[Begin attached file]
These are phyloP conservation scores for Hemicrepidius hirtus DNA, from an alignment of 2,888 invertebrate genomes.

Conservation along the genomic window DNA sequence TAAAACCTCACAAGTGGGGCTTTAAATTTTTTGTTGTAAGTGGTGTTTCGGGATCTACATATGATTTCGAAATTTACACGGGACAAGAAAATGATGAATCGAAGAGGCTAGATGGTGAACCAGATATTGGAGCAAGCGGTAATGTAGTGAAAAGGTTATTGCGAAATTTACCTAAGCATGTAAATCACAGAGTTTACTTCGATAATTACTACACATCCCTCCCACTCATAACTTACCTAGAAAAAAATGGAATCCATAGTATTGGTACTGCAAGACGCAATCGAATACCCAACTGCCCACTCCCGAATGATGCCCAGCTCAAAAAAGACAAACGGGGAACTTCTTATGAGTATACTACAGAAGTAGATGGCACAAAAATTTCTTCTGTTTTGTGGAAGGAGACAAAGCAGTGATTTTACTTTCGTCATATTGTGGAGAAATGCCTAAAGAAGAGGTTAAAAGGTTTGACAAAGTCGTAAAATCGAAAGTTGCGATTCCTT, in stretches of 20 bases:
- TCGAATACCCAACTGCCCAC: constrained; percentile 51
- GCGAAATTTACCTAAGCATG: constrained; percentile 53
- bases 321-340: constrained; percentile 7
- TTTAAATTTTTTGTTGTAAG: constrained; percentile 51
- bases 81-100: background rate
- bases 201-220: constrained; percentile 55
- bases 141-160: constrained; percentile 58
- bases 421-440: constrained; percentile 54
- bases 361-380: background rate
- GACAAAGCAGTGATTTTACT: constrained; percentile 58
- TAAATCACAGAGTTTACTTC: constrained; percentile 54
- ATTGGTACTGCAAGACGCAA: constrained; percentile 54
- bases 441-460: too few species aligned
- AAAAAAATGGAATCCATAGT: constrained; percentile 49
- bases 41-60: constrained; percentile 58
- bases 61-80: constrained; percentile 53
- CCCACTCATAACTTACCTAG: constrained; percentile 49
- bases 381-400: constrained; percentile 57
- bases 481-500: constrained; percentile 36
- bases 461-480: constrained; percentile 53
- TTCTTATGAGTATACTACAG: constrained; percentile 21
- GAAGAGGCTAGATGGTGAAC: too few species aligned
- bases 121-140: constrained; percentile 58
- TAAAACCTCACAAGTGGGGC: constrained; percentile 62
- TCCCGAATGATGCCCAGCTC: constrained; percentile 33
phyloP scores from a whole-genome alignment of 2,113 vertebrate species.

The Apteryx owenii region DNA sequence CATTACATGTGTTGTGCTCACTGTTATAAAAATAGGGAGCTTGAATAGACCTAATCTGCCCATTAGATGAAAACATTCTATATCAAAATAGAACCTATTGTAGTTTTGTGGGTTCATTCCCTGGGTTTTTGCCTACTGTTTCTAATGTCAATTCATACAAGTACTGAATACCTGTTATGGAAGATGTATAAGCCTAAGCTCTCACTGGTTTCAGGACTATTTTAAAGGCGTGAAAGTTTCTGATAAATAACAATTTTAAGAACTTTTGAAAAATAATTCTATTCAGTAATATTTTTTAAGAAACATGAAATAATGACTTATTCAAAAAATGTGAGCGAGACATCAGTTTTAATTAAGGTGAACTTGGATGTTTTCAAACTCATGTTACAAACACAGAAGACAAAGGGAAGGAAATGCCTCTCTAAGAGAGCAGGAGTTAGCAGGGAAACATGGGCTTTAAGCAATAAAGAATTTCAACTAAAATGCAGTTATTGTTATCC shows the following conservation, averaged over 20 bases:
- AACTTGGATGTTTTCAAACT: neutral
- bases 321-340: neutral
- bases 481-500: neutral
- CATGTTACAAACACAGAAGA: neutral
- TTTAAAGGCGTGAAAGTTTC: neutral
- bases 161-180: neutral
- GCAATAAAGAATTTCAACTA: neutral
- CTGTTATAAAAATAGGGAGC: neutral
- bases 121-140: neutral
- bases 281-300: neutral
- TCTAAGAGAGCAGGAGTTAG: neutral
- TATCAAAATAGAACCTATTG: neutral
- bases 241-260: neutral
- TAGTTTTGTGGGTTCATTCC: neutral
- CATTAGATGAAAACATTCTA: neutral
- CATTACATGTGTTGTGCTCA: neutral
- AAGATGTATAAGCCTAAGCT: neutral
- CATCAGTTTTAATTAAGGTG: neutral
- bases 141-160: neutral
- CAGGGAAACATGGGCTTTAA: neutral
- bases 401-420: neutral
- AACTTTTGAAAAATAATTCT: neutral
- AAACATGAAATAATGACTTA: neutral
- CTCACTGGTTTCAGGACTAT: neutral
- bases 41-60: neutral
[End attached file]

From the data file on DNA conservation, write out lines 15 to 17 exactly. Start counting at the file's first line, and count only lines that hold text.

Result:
- bases 441-460: too few species aligned
- AAAAAAATGGAATCCATAGT: constrained; percentile 49
- bases 41-60: constrained; percentile 58